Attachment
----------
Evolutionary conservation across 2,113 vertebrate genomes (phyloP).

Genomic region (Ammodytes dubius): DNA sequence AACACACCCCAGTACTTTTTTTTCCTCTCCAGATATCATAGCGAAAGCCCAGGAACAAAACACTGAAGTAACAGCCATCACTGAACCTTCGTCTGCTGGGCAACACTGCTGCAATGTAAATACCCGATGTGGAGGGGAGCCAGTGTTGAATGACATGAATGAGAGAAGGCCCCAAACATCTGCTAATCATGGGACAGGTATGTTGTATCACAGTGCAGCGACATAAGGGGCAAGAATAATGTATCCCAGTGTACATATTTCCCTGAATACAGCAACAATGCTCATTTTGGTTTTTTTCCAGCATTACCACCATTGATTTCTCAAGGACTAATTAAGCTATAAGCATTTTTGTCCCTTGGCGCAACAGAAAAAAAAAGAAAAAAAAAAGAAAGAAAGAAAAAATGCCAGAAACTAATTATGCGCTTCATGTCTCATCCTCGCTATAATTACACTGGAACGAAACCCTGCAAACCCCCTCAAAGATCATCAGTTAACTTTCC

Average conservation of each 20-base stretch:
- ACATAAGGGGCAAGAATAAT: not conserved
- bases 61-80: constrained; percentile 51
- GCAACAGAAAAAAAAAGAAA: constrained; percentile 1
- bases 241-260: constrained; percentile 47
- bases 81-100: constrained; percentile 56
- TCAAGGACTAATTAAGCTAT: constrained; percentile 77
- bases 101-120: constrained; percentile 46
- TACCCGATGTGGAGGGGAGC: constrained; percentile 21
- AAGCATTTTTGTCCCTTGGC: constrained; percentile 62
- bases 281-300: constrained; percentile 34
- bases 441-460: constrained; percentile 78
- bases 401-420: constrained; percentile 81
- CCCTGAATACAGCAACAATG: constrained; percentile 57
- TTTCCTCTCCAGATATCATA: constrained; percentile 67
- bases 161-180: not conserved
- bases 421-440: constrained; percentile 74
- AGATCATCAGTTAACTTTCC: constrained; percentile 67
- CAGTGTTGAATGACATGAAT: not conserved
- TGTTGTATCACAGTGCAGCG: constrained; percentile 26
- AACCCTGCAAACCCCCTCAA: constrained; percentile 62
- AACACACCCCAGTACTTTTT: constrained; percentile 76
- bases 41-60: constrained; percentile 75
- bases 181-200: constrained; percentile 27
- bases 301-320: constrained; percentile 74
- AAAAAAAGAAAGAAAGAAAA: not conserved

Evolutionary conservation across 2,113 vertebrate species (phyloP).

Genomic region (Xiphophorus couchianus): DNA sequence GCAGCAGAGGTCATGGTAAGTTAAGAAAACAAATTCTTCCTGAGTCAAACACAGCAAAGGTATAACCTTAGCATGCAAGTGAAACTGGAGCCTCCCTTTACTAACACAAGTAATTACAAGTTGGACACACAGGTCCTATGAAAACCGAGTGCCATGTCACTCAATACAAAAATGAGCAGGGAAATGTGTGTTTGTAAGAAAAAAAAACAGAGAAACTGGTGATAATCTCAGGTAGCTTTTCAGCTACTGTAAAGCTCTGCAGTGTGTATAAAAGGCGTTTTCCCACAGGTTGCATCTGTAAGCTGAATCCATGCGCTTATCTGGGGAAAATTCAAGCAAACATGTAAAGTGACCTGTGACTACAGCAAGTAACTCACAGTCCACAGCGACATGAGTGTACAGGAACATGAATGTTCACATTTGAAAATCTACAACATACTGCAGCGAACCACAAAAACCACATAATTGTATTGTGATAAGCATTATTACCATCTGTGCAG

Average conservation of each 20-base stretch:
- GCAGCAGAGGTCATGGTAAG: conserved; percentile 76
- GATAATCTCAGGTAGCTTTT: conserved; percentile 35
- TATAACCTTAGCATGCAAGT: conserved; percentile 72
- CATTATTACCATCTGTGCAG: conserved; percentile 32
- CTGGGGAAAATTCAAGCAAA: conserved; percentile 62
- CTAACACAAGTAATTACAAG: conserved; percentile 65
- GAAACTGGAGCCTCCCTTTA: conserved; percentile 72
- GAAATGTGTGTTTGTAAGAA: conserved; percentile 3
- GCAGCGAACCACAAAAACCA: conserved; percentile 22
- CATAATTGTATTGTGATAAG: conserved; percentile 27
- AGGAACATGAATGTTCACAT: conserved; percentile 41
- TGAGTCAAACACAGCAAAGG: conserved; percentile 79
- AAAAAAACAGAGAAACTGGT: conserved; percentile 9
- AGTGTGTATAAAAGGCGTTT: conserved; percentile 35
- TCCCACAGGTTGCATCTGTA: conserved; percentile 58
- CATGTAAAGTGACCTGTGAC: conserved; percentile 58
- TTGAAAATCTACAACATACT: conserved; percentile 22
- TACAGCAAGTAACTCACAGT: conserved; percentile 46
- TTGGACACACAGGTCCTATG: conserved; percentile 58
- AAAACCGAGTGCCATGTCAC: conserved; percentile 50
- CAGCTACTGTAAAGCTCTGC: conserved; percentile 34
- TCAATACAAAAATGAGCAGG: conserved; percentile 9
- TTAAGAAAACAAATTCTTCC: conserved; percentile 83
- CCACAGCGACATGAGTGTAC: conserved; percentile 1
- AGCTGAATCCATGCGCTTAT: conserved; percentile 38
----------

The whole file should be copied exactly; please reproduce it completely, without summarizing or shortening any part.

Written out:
Evolutionary conservation across 2,113 vertebrate genomes (phyloP).

Genomic region (Ammodytes dubius): DNA sequence AACACACCCCAGTACTTTTTTTTCCTCTCCAGATATCATAGCGAAAGCCCAGGAACAAAACACTGAAGTAACAGCCATCACTGAACCTTCGTCTGCTGGGCAACACTGCTGCAATGTAAATACCCGATGTGGAGGGGAGCCAGTGTTGAATGACATGAATGAGAGAAGGCCCCAAACATCTGCTAATCATGGGACAGGTATGTTGTATCACAGTGCAGCGACATAAGGGGCAAGAATAATGTATCCCAGTGTACATATTTCCCTGAATACAGCAACAATGCTCATTTTGGTTTTTTTCCAGCATTACCACCATTGATTTCTCAAGGACTAATTAAGCTATAAGCATTTTTGTCCCTTGGCGCAACAGAAAAAAAAAGAAAAAAAAAAGAAAGAAAGAAAAAATGCCAGAAACTAATTATGCGCTTCATGTCTCATCCTCGCTATAATTACACTGGAACGAAACCCTGCAAACCCCCTCAAAGATCATCAGTTAACTTTCC

Average conservation of each 20-base stretch:
- ACATAAGGGGCAAGAATAAT: not conserved
- bases 61-80: constrained; percentile 51
- GCAACAGAAAAAAAAAGAAA: constrained; percentile 1
- bases 241-260: constrained; percentile 47
- bases 81-100: constrained; percentile 56
- TCAAGGACTAATTAAGCTAT: constrained; percentile 77
- bases 101-120: constrained; percentile 46
- TACCCGATGTGGAGGGGAGC: constrained; percentile 21
- AAGCATTTTTGTCCCTTGGC: constrained; percentile 62
- bases 281-300: constrained; percentile 34
- bases 441-460: constrained; percentile 78
- bases 401-420: constrained; percentile 81
- CCCTGAATACAGCAACAATG: constrained; percentile 57
- TTTCCTCTCCAGATATCATA: constrained; percentile 67
- bases 161-180: not conserved
- bases 421-440: constrained; percentile 74
- AGATCATCAGTTAACTTTCC: constrained; percentile 67
- CAGTGTTGAATGACATGAAT: not conserved
- TGTTGTATCACAGTGCAGCG: constrained; percentile 26
- AACCCTGCAAACCCCCTCAA: constrained; percentile 62
- AACACACCCCAGTACTTTTT: constrained; percentile 76
- bases 41-60: constrained; percentile 75
- bases 181-200: constrained; percentile 27
- bases 301-320: constrained; percentile 74
- AAAAAAAGAAAGAAAGAAAA: not conserved

Evolutionary conservation across 2,113 vertebrate species (phyloP).

Genomic region (Xiphophorus couchianus): DNA sequence GCAGCAGAGGTCATGGTAAGTTAAGAAAACAAATTCTTCCTGAGTCAAACACAGCAAAGGTATAACCTTAGCATGCAAGTGAAACTGGAGCCTCCCTTTACTAACACAAGTAATTACAAGTTGGACACACAGGTCCTATGAAAACCGAGTGCCATGTCACTCAATACAAAAATGAGCAGGGAAATGTGTGTTTGTAAGAAAAAAAAACAGAGAAACTGGTGATAATCTCAGGTAGCTTTTCAGCTACTGTAAAGCTCTGCAGTGTGTATAAAAGGCGTTTTCCCACAGGTTGCATCTGTAAGCTGAATCCATGCGCTTATCTGGGGAAAATTCAAGCAAACATGTAAAGTGACCTGTGACTACAGCAAGTAACTCACAGTCCACAGCGACATGAGTGTACAGGAACATGAATGTTCACATTTGAAAATCTACAACATACTGCAGCGAACCACAAAAACCACATAATTGTATTGTGATAAGCATTATTACCATCTGTGCAG

Average conservation of each 20-base stretch:
- GCAGCAGAGGTCATGGTAAG: conserved; percentile 76
- GATAATCTCAGGTAGCTTTT: conserved; percentile 35
- TATAACCTTAGCATGCAAGT: conserved; percentile 72
- CATTATTACCATCTGTGCAG: conserved; percentile 32
- CTGGGGAAAATTCAAGCAAA: conserved; percentile 62
- CTAACACAAGTAATTACAAG: conserved; percentile 65
- GAAACTGGAGCCTCCCTTTA: conserved; percentile 72
- GAAATGTGTGTTTGTAAGAA: conserved; percentile 3
- GCAGCGAACCACAAAAACCA: conserved; percentile 22
- CATAATTGTATTGTGATAAG: conserved; percentile 27
- AGGAACATGAATGTTCACAT: conserved; percentile 41
- TGAGTCAAACACAGCAAAGG: conserved; percentile 79
- AAAAAAACAGAGAAACTGGT: conserved; percentile 9
- AGTGTGTATAAAAGGCGTTT: conserved; percentile 35
- TCCCACAGGTTGCATCTGTA: conserved; percentile 58
- CATGTAAAGTGACCTGTGAC: conserved; percentile 58
- TTGAAAATCTACAACATACT: conserved; percentile 22
- TACAGCAAGTAACTCACAGT: conserved; percentile 46
- TTGGACACACAGGTCCTATG: conserved; percentile 58
- AAAACCGAGTGCCATGTCAC: conserved; percentile 50
- CAGCTACTGTAAAGCTCTGC: conserved; percentile 34
- TCAATACAAAAATGAGCAGG: conserved; percentile 9
- TTAAGAAAACAAATTCTTCC: conserved; percentile 83
- CCACAGCGACATGAGTGTAC: conserved; percentile 1
- AGCTGAATCCATGCGCTTAT: conserved; percentile 38